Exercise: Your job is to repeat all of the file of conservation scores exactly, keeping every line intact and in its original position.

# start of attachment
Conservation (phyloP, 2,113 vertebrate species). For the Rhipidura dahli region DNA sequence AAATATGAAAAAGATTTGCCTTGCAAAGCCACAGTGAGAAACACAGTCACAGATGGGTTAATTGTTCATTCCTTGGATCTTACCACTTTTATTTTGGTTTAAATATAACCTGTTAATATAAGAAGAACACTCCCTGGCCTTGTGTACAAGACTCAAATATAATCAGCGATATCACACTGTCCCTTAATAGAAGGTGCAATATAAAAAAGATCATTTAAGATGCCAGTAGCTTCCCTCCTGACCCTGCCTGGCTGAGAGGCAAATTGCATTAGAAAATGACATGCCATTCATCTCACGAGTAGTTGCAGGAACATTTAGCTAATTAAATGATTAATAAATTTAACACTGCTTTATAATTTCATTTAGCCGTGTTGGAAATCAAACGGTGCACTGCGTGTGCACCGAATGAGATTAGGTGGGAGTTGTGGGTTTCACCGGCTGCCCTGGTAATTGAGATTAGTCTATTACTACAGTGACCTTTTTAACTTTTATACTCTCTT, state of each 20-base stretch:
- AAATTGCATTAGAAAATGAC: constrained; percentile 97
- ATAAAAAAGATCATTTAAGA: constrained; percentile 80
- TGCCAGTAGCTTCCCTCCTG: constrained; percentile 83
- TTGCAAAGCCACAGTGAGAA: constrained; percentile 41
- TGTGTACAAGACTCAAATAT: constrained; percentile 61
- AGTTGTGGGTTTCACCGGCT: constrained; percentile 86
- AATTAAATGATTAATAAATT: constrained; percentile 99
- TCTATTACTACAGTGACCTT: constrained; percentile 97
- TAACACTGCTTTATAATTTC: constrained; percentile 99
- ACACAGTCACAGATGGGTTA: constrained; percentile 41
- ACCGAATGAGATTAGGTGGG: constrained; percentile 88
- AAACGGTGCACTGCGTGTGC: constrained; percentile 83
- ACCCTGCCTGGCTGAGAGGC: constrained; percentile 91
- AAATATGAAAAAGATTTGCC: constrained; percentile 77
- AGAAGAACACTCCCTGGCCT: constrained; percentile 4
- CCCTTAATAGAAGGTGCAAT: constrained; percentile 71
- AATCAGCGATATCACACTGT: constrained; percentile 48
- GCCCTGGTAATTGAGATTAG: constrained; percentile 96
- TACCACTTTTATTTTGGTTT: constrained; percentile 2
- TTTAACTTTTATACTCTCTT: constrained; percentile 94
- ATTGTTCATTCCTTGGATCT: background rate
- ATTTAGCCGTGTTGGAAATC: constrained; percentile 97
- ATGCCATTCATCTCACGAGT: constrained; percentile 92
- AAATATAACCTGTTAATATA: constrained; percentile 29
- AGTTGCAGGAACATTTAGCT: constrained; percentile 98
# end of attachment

Conservation (phyloP, 2,113 vertebrate species). For the Rhipidura dahli region DNA sequence AAATATGAAAAAGATTTGCCTTGCAAAGCCACAGTGAGAAACACAGTCACAGATGGGTTAATTGTTCATTCCTTGGATCTTACCACTTTTATTTTGGTTTAAATATAACCTGTTAATATAAGAAGAACACTCCCTGGCCTTGTGTACAAGACTCAAATATAATCAGCGATATCACACTGTCCCTTAATAGAAGGTGCAATATAAAAAAGATCATTTAAGATGCCAGTAGCTTCCCTCCTGACCCTGCCTGGCTGAGAGGCAAATTGCATTAGAAAATGACATGCCATTCATCTCACGAGTAGTTGCAGGAACATTTAGCTAATTAAATGATTAATAAATTTAACACTGCTTTATAATTTCATTTAGCCGTGTTGGAAATCAAACGGTGCACTGCGTGTGCACCGAATGAGATTAGGTGGGAGTTGTGGGTTTCACCGGCTGCCCTGGTAATTGAGATTAGTCTATTACTACAGTGACCTTTTTAACTTTTATACTCTCTT, state of each 20-base stretch:
- AAATTGCATTAGAAAATGAC: constrained; percentile 97
- ATAAAAAAGATCATTTAAGA: constrained; percentile 80
- TGCCAGTAGCTTCCCTCCTG: constrained; percentile 83
- TTGCAAAGCCACAGTGAGAA: constrained; percentile 41
- TGTGTACAAGACTCAAATAT: constrained; percentile 61
- AGTTGTGGGTTTCACCGGCT: constrained; percentile 86
- AATTAAATGATTAATAAATT: constrained; percentile 99
- TCTATTACTACAGTGACCTT: constrained; percentile 97
- TAACACTGCTTTATAATTTC: constrained; percentile 99
- ACACAGTCACAGATGGGTTA: constrained; percentile 41
- ACCGAATGAGATTAGGTGGG: constrained; percentile 88
- AAACGGTGCACTGCGTGTGC: constrained; percentile 83
- ACCCTGCCTGGCTGAGAGGC: constrained; percentile 91
- AAATATGAAAAAGATTTGCC: constrained; percentile 77
- AGAAGAACACTCCCTGGCCT: constrained; percentile 4
- CCCTTAATAGAAGGTGCAAT: constrained; percentile 71
- AATCAGCGATATCACACTGT: constrained; percentile 48
- GCCCTGGTAATTGAGATTAG: constrained; percentile 96
- TACCACTTTTATTTTGGTTT: constrained; percentile 2
- TTTAACTTTTATACTCTCTT: constrained; percentile 94
- ATTGTTCATTCCTTGGATCT: background rate
- ATTTAGCCGTGTTGGAAATC: constrained; percentile 97
- ATGCCATTCATCTCACGAGT: constrained; percentile 92
- AAATATAACCTGTTAATATA: constrained; percentile 29
- AGTTGCAGGAACATTTAGCT: constrained; percentile 98